Fierce Grace founder Michele Pernetta shares her top tips for preventing winter blues.
The winter blues. We've all been subjected to these moody feelings at one time or another. The dark nights, drizzly days and long evenings can all take their toll throughout the colder months. But there's a way to fight them, here are some tips to combat those unwanted feelings...
Serotonin and melatonin are crucial hormones for feeling positive and empowered. They also play a vital role in your sleep and wake cycles, which is hugely contributory to how you feel on a day to day basis. Believe it or not, these hormones reduce in the winter months, which is why we all feel a little tired and down when the cold comes. You don't have to live with these emotions though, you can beat the blues and stay motivated and energised by trying one (or all) of the following:
1. Yoga. There is a good body of evidence to show that yoga is very helpful in treating depression, and theories about yoga and SAD (Seasonal Affective Disorder) suggest that yoga can lessen the symptoms of depression and SAD by increasing serotonin levels.
2. Breathing exercises. The journal Medical Hypothesis suggests that the pineal gland may help regulate the body’s circadian rhythms. The author Eric Leskowitz of the Spaulding Rehabilitation Hospital in Boston speculates that yoga and specifically certain breathing exercises aimed at the crown chakra, which is where the pineal is located, may help regulate the circadian rhythms.
3. Hot Yoga. The 100-degree temperature and sweating seem to be emotionally cathartic. Getting to sweat and feel warm can make the winter seems shorter and more enjoyable.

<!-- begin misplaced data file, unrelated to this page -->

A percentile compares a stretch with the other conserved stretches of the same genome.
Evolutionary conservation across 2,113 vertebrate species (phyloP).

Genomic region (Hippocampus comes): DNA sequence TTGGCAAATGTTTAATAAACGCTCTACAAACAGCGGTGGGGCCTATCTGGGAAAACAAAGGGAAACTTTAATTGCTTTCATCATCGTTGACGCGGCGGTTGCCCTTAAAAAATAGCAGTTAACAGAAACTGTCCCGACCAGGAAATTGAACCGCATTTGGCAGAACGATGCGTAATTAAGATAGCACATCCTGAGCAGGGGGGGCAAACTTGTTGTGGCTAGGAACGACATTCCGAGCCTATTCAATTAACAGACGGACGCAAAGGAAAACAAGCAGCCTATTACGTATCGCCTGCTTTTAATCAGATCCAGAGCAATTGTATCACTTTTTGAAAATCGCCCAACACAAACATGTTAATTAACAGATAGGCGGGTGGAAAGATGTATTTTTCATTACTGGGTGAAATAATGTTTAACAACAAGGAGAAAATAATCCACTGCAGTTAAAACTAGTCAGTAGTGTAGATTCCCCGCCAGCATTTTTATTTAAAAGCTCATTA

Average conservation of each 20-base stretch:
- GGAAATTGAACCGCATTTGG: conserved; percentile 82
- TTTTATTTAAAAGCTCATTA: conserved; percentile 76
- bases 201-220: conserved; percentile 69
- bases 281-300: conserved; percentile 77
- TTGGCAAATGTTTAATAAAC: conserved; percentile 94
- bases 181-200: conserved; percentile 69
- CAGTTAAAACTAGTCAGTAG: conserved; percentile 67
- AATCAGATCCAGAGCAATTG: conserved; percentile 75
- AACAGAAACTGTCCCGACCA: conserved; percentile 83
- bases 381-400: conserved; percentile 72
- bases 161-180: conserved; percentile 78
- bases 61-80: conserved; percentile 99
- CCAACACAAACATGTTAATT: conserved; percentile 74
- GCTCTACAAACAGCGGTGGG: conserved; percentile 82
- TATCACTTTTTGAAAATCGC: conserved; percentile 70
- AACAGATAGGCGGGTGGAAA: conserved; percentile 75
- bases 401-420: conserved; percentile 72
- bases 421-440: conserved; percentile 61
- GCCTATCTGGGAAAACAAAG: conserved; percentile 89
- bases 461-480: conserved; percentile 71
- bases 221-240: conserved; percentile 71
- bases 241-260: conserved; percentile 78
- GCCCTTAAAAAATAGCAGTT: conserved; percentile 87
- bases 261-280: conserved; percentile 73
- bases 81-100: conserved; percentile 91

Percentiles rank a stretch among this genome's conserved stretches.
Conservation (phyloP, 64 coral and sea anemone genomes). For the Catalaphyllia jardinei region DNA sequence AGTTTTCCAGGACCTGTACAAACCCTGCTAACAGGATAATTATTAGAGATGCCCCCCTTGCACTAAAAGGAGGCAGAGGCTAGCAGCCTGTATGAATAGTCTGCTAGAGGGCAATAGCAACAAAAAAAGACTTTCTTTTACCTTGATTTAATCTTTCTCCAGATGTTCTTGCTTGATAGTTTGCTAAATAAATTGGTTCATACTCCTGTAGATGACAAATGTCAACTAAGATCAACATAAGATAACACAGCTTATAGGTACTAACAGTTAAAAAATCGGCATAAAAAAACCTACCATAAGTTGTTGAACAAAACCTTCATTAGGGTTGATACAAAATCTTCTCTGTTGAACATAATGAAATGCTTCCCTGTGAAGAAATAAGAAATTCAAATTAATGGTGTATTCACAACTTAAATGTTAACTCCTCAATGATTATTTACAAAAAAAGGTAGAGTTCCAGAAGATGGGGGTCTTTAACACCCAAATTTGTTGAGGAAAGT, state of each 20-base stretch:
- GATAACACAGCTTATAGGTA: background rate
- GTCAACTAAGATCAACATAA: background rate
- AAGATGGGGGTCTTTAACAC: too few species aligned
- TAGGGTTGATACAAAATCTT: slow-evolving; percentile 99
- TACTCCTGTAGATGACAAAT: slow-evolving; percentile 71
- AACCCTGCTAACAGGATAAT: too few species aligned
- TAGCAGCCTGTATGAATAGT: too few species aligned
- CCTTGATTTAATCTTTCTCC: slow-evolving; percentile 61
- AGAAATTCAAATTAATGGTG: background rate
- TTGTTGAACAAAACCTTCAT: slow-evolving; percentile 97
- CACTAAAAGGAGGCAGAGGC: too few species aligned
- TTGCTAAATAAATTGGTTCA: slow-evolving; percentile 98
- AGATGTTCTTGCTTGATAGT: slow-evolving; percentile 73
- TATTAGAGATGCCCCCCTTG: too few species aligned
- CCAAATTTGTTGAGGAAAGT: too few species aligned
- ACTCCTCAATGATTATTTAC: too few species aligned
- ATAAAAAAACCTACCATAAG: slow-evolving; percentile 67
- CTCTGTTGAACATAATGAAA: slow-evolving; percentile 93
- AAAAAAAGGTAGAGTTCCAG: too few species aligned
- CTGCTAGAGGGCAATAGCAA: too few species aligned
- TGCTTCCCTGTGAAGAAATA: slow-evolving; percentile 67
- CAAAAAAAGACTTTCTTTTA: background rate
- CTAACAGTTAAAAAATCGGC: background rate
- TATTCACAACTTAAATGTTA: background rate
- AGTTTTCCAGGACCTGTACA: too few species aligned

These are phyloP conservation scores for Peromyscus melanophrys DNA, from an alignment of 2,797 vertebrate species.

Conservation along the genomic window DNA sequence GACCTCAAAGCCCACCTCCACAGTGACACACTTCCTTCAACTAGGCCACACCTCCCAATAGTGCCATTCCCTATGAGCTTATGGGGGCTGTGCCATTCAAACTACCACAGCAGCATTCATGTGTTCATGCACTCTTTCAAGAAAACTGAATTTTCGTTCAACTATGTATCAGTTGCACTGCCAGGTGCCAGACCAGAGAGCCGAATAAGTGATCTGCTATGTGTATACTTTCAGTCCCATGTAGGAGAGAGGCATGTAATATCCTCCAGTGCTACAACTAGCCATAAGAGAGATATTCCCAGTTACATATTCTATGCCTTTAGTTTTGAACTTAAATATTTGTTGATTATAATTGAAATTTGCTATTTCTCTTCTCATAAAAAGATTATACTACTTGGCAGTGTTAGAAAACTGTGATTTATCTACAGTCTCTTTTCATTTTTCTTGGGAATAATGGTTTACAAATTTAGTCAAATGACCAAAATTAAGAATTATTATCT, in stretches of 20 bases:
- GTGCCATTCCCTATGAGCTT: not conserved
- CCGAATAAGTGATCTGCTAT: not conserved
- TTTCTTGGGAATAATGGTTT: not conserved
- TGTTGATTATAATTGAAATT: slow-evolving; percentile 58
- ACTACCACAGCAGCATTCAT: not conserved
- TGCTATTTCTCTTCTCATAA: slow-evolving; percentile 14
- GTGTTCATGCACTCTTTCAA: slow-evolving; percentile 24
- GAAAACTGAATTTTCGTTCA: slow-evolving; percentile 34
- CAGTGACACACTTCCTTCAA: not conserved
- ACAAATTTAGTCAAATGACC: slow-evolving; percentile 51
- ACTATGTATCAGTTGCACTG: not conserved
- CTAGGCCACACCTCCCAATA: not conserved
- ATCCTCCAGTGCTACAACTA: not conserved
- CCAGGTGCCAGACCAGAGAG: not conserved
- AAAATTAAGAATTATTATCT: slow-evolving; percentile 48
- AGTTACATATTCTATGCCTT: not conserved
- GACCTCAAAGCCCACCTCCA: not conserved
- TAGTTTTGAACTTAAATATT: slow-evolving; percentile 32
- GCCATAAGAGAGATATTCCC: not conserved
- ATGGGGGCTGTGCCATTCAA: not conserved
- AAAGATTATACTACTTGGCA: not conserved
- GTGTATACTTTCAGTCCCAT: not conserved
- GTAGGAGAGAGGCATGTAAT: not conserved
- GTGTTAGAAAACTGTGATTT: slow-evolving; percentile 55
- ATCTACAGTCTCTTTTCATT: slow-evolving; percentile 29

4. St John’s Wort. This natural supplement boosts serotonin and works as a natural antidepressant.
5. Sleep in absolute pitch darkness. This allows uninterrupted melatonin production and better sleep so you awake feeling rested and energized. Any light source disturbs melatonin production.
6. Light therapy. This is important in treating the winter blues as it jump starts your circadian rhythms. Ensure you get out in the daylight as much as possible, or use a light box.
7. Keep Active. Exercise boosts serotonin levels improving mood. Take a walk outdoors
8. Eat dark chocolate. High cocoa content chocolate contains the amino acid tryptophan which is involved in the manufacture of serotonin which the body produces when exposed to sunshine and many people have a deficit of during winter.
9. Melatonin. Precisely timed melatonin supplementation can be very helpful in regulating your sleep/wake cycles and moods.
10. B6. Vitamin B6 deficiency is common in those suffering depression.
11. Sunlight. Vitamin D boosts one’s mood and energy levels.
12. Avoid Sugar. Sugar and High fructose corn syrup, have a detrimental effect on your brain function. Read “The Sugar Blues” by William Dufty, written more than 30 years ago.
We hope that Michele's top tips keep you feeling lively over the coming months. Let us know what worked for you and what didn't.